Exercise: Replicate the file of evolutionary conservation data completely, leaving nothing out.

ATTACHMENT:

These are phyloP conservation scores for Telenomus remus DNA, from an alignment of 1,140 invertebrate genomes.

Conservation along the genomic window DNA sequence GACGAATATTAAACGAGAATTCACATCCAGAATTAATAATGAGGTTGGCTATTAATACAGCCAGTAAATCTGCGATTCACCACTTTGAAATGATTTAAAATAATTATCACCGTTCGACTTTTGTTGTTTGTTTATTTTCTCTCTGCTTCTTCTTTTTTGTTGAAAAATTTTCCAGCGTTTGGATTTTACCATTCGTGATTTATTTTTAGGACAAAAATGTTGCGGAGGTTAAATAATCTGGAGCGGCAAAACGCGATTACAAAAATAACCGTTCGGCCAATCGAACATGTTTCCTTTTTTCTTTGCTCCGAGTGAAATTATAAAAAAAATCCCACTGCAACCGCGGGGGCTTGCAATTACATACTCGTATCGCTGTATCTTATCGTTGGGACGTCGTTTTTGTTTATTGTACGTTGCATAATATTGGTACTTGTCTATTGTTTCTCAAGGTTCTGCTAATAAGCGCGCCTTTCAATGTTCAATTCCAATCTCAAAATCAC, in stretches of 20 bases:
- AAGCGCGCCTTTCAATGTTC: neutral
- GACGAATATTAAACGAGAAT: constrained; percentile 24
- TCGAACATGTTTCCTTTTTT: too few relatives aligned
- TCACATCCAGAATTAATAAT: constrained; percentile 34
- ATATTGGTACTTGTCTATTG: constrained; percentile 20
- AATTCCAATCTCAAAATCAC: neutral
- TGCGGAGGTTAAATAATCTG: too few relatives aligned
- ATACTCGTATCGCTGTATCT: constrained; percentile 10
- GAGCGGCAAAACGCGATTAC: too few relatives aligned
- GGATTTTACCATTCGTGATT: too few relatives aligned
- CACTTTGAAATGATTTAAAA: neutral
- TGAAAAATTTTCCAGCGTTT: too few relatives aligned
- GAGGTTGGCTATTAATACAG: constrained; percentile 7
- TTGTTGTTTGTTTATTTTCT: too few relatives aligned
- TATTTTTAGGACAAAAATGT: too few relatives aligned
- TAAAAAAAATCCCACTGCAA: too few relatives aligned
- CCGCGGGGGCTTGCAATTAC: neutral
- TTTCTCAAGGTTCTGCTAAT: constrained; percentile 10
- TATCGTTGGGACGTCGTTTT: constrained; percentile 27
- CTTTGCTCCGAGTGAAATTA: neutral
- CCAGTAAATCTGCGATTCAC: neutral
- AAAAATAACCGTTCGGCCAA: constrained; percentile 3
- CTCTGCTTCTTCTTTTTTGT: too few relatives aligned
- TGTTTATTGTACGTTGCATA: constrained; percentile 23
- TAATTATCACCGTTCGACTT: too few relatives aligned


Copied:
These are phyloP conservation scores for Telenomus remus DNA, from an alignment of 1,140 invertebrate genomes.

Conservation along the genomic window DNA sequence GACGAATATTAAACGAGAATTCACATCCAGAATTAATAATGAGGTTGGCTATTAATACAGCCAGTAAATCTGCGATTCACCACTTTGAAATGATTTAAAATAATTATCACCGTTCGACTTTTGTTGTTTGTTTATTTTCTCTCTGCTTCTTCTTTTTTGTTGAAAAATTTTCCAGCGTTTGGATTTTACCATTCGTGATTTATTTTTAGGACAAAAATGTTGCGGAGGTTAAATAATCTGGAGCGGCAAAACGCGATTACAAAAATAACCGTTCGGCCAATCGAACATGTTTCCTTTTTTCTTTGCTCCGAGTGAAATTATAAAAAAAATCCCACTGCAACCGCGGGGGCTTGCAATTACATACTCGTATCGCTGTATCTTATCGTTGGGACGTCGTTTTTGTTTATTGTACGTTGCATAATATTGGTACTTGTCTATTGTTTCTCAAGGTTCTGCTAATAAGCGCGCCTTTCAATGTTCAATTCCAATCTCAAAATCAC, in stretches of 20 bases:
- AAGCGCGCCTTTCAATGTTC: neutral
- GACGAATATTAAACGAGAAT: constrained; percentile 24
- TCGAACATGTTTCCTTTTTT: too few relatives aligned
- TCACATCCAGAATTAATAAT: constrained; percentile 34
- ATATTGGTACTTGTCTATTG: constrained; percentile 20
- AATTCCAATCTCAAAATCAC: neutral
- TGCGGAGGTTAAATAATCTG: too few relatives aligned
- ATACTCGTATCGCTGTATCT: constrained; percentile 10
- GAGCGGCAAAACGCGATTAC: too few relatives aligned
- GGATTTTACCATTCGTGATT: too few relatives aligned
- CACTTTGAAATGATTTAAAA: neutral
- TGAAAAATTTTCCAGCGTTT: too few relatives aligned
- GAGGTTGGCTATTAATACAG: constrained; percentile 7
- TTGTTGTTTGTTTATTTTCT: too few relatives aligned
- TATTTTTAGGACAAAAATGT: too few relatives aligned
- TAAAAAAAATCCCACTGCAA: too few relatives aligned
- CCGCGGGGGCTTGCAATTAC: neutral
- TTTCTCAAGGTTCTGCTAAT: constrained; percentile 10
- TATCGTTGGGACGTCGTTTT: constrained; percentile 27
- CTTTGCTCCGAGTGAAATTA: neutral
- CCAGTAAATCTGCGATTCAC: neutral
- AAAAATAACCGTTCGGCCAA: constrained; percentile 3
- CTCTGCTTCTTCTTTTTTGT: too few relatives aligned
- TGTTTATTGTACGTTGCATA: constrained; percentile 23
- TAATTATCACCGTTCGACTT: too few relatives aligned